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How old are you? How much do you weigh?... Are numbers really necessary?

April 12, 2005

People’s sensitivity about age has always fascinated me. Would I dare ask how old you are? Certainly not, at least, not unless you’re under thirty.

When it comes to age, I envy the old generation of Iranians. My great grandfather didn’t even have a birth certificate. Nobody celebrated birthdays back then and no one kept track of them, either. There were four age groups: child, adult, middle aged and old. Even in our previous generation, nobody seemed to care about birthdays. In fact, not too many of them seemed to know the exact date.

“You were born in the year of the big earthquake.”

How much clearer can one be?!

“Farvardin -- March -- is when I was born,” my aunt would say.

“Nonsense,” my grandma responded. “You were born on the chelleh koochick after the first snow, so it couldn’t have been the month of Farvardin.”

My uncle, who is older than auntie, often would jump in, “Oh, but I know I was born in Farvardin.”

“If my husband -- God rest his soul -- had his way,” grandmother would say with a dismissing wave of her hand, “You’d all be born in Farvardin.”


“He believed Norooz to be the most auspicious moment of the year, so he paid the guy who issued birth certificates to make it the first of Farvardin. But, trust me, I was the one who suffered the pain and I should know when it happened.”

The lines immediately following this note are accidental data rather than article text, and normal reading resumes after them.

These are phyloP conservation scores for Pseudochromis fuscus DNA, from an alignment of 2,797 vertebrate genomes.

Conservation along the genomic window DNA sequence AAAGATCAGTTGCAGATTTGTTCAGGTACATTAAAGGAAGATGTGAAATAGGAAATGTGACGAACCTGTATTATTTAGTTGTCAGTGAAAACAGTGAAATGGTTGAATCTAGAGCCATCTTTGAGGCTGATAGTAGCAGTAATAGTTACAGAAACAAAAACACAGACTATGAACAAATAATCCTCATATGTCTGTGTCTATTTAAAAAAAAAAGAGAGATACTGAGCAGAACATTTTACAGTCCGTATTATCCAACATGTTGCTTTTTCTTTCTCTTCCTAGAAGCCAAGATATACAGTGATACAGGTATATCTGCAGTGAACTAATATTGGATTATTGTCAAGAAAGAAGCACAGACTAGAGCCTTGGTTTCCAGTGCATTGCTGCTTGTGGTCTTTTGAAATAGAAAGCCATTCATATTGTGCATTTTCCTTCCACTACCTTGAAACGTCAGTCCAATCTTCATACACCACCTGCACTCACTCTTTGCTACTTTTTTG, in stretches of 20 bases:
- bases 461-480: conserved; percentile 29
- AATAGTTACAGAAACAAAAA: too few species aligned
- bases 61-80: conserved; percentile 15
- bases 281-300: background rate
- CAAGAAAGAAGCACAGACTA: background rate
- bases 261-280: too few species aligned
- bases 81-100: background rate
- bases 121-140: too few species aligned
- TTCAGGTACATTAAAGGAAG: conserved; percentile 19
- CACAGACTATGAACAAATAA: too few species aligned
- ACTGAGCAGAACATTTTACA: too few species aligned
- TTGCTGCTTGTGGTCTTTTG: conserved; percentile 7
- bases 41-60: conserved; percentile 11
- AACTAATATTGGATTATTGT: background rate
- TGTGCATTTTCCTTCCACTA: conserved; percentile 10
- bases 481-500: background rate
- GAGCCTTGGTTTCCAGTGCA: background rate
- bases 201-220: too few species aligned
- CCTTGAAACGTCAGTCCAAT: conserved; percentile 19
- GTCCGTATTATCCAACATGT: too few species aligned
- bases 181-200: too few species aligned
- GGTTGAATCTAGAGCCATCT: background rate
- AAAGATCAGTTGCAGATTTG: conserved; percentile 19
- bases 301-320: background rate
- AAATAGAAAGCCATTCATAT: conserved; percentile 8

So much for birthdays, but when it came to age, it wasn’t any better either.

“So, how far apart are you and my father?” I once asked my aunt.

“I think two years.”

“You think?”

“Yes, because mother says I began teething when he was being potty trained.”

Although seniority had its significance -- for it was seniority that determined who said the first hello and who gave eidee money to whom -- the rest became irrelevant. The modern day witty phrase, “Age, is a matter of mind; if you don’t mind, it doesn’t matter,” was taken seriously back then.

Alas, Westernization changed all that. The temptation of a delicious cake, multiple presents and above all, recognition -- an absolute novelty to the Iranian child at the time -- was too much to ignore. But, no matter how good that birthday cake may taste, or how exhilarating it is to blow out all your candles in one breath, soon it’ll be payback time. Once you pass thirty, you wish none of it had ever happened and begin to regret the number of candles that escalate rapidly on your birthday cake.

Kids, oblivious to the bitter truth, can’t wait to grow old. In fact they report their ages in increments. “I’m three-and-a-half.” Or, “I am five-and-three- quarters!” And, my favorite, “I’m almost seven,” with ‘almost’ meaning any number of months. So, what causes us to suddenly jam a whole decade into “Thirty something?” Or worse, consider people rude if they should have the audacity to ask the forbidden question.

As the youngest in my family, I enjoy birthdays and am always on the lookout for unique cards. Once I found this interesting message on a card, “How old would you be if you didn’t know how old you are?” I gave that some thought. There are days when I feel twenty and on other days I’m on my way to the grave but, most of the time, I find better things to do than worry about age. I believe we all feel younger inside than it says on our birth certificates and the resentment of those mean bathroom mirrors has to be universal.